Sixth Sunday of Easter

Psalm 67 begins with a prayer for blessing that draws its words from the great priestly blessing in Numbers 6:24-26 (verse 1).

John 14:27
"Peace I leave with you; my peace I give to you." Photo by Wesley Eland on Unsplash; licensed under CC0.

May 26, 2019

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Commentary on Psalm 67

Psalm 67 begins with a prayer for blessing that draws its words from the great priestly blessing in Numbers 6:24-26 (verse 1).

In the Numbers passage God directs Aaron and his descents to bless the Israelites with the words, “The Lord bless you and keep you; the Lord make his face to shine upon you and be gracious to you.” The psalmist adapts the Aaronic blessing to introduce a prayer for divine favor. In its original context, the blessing was for Israel and the focus was on the priests’ role in speaking the blessing to the people. In Psalm 67, however, the purpose of the blessing is to reveal God’s greatness to the nations (verse 2) and lead the people of the earth to praise God (verse 3) to the “ends of the earth” (verse 7).

As Psalm 67 adapts the Aaronic blessing and expands its purpose, it echoes two great Old Testament theological traditions. The psalm recalls the promise God made to Abraham to bless him and, in turn, to bless all the families of the earth (Genesis 12:1-4). While the election of Abraham cannot be reduced to its function of universal blessing, that is an unmistakable part of the promise.

Abraham and his descendants were not blessed to the exclusion of others. Rather, all families of the earth were to find their blessing in or through them. This plays out in the Genesis narrative as Abraham sojourns in Canaan. Those who welcome him and see God at work in him receive God’s blessing, and those who did not recognize it were cursed (Genesis 12:10-20; 14:17-24; 20). So Psalm 67 invites the nations to celebrate God’s work among the people of Abraham and to acknowledge God’s guidance of them as well (verse 4).  

Psalm 67 also speaks much like part of Isaiah often called “Second Isaiah” (Isaiah 40-55). The prophet declares God is sovereign over all nations and comes as close as any Old Testament author to saying no God exists but Israel’s God (Isaiah 40:1-5; 45:20-25; 49:2-26). In a similar tone, verses 4-5 call the nations to rejoice and praise God because of the way God judges and guides them all.1 God does not just bring equity to Israel, but to “the peoples” as well (verse 4).

The psalm ends with the declaration that God brought an abundant harvest for his people (verse 6). But the whole earth yielded abundantly, to the benefit of all. Therefore, the psalm ends by calling “the ends of the earth” to give praise. God is “our God” and has blessed God’s people (verse 6), but the psalm presents this blessing as occasion for all people to revere the Creator (verse 7).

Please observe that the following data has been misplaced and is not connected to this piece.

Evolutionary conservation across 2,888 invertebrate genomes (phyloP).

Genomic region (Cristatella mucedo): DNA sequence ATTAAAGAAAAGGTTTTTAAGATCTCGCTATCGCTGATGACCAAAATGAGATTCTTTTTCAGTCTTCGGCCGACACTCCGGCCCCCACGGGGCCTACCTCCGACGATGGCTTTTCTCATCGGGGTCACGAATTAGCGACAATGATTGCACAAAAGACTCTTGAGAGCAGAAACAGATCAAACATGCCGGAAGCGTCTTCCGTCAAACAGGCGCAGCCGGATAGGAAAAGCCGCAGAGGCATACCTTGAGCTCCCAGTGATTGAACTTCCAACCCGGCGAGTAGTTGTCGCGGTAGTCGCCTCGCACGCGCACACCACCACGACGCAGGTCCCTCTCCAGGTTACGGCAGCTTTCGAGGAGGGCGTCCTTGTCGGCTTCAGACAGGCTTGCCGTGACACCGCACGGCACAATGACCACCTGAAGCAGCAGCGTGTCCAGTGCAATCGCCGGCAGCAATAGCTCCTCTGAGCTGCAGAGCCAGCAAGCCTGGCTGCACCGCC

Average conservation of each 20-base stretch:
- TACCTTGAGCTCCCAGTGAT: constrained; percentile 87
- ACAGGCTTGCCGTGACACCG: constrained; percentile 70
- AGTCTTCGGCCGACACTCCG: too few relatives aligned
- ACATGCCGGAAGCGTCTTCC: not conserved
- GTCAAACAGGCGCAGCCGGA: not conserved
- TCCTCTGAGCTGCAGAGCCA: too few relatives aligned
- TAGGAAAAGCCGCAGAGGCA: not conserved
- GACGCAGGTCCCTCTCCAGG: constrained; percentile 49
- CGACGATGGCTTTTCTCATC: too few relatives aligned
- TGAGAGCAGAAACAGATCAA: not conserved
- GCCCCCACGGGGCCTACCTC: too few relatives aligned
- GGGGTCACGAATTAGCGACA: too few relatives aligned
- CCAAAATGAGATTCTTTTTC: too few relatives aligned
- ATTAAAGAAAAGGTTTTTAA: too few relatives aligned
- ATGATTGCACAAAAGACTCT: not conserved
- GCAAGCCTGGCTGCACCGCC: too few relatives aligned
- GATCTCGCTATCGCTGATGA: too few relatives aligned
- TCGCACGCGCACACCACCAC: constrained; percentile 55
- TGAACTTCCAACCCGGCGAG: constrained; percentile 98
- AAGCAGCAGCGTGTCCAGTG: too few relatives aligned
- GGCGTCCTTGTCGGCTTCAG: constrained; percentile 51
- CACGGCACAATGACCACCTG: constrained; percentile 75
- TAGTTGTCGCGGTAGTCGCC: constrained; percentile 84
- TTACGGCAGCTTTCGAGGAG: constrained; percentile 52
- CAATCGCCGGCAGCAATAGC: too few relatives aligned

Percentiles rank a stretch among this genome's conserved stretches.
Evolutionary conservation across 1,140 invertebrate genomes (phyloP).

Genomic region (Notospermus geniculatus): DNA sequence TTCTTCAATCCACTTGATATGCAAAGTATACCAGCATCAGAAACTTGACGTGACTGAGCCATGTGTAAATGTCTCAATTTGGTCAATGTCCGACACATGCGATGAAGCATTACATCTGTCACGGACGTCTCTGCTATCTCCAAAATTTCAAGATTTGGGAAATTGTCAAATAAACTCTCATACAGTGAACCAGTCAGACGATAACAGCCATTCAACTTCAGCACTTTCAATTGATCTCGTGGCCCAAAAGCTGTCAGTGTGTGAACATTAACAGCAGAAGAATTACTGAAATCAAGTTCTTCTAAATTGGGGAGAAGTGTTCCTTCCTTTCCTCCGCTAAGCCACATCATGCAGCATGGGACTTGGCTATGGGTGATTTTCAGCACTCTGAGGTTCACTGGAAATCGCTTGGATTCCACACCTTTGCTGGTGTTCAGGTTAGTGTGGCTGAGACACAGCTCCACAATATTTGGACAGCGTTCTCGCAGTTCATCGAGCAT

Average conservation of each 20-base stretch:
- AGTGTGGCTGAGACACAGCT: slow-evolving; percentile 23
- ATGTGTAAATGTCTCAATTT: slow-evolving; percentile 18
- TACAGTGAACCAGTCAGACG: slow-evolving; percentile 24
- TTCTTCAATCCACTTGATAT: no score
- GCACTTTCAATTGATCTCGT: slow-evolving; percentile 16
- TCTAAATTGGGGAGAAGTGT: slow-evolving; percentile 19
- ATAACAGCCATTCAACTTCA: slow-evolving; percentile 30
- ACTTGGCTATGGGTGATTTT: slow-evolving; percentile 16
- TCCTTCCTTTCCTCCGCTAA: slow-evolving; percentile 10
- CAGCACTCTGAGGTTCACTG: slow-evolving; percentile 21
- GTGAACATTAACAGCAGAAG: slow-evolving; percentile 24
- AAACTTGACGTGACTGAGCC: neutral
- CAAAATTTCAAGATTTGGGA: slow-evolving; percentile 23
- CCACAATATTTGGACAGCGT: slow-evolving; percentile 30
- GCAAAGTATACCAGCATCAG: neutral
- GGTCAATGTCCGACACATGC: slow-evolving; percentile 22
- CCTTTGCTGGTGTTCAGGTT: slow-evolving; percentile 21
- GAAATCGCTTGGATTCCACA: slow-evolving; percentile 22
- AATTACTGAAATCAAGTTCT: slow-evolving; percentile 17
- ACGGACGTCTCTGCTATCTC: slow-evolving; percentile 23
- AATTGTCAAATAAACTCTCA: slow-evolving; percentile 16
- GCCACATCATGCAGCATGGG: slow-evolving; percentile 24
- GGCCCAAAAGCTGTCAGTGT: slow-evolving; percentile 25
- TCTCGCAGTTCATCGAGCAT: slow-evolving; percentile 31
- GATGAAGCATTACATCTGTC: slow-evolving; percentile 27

Some scholars speculate this psalm was a liturgy that Israelites recited during a harvest festival (thus, some label it a song of thanksgiving).2 It is impossible to know if this was indeed the original role the psalm had in worship. The harvest theme appears only in verse 6 and the reference is part of a larger theme of God’s beneficial rule over the nations. Nevertheless, with this theme, Psalm 67 brings together the message of the two preceding psalms.

Like Psalm 66, Psalm 67 recognizes that God has control over and brings justice to the nations (verse 4; Psalm 66:7). Psalm 67 calls all “the peoples” to praise God (verses 3, 5), also like Psalm 66:1, 4, and 8. The final celebration of the earth’s bounty (verse 6) harks back to Psalm 65:9-13. Together, Psalms 65, 66, and 67 give a complete picture of God’s sovereign rule — over the earth, over God’s people, over the nations — and the benefits of that rule for all the earth and all people.

Read in the season of Easter, Psalm 67 has two primary messages for the church. First, the wish for God’s blessing (verse 1) and gratitude for God’s provisions relate to the experience of resurrection for Jesus’ followers.  Like the Israelites of old who thanked God for the earth’s bounty, so also Jesus’ disciples experienced the life-giving force of the Creator God when Jesus was raised from the dead. The wish for blessings, however, also acknowledges that there is a “not-yet” quality to this celebration. The jussive verb in verse 1 (“may God be gracious to us and bless us”) is a kind of petition. It recognizes a need for blessing that is not at present complete or experienced in full.

Second, the psalm anticipates the Gospel’s appeal to the Gentiles. God’s saving power began among the Israelites, but God’s work had an appeal to “the nations,” to those outside the covenant community. Thus, Psalm 67 pairs nicely with Acts 16:9-15 in which Lydia, a dealer in purple cloth in Thyatira, hears Paul’s preaching and commits herself to Christ. As the first Gentile convert in Europe, Lydia exemplifies how the Gospel took hold among “God fearers,” that is, Gentiles associated with the synagogue. Lydia was a prime example of how Israel experienced God’s blessings and “the ends of the earth” erupted in praise (Psalm 67:3, 5).

As the season of Easter moves toward Pentecost the universal themes of Old Testament texts become crucial, and Psalm 67 is one of the most beautiful expressions of those themes. The wish for “your way to be known upon earth, your saving power among all nations” (verse 2) is fulfilled in early Christian preaching. Gentile converts, in turn, give voice to the psalm’s call for “the ends of the earth” to worship the one true God (verse 7).


  1. James L. Mays, Psalms (Interpretation: A Bible Commentary for Teaching and Preaching; Louisville: Westminster John Knox Press, 1994), pp. 224-225.
  2. Frank Lothar Hossfeld and Erich Zenger, Psalms 2: Psalms 51-100 (Hermeneia; Minneapolis: Fortress Press, 2005), pp. 150-153.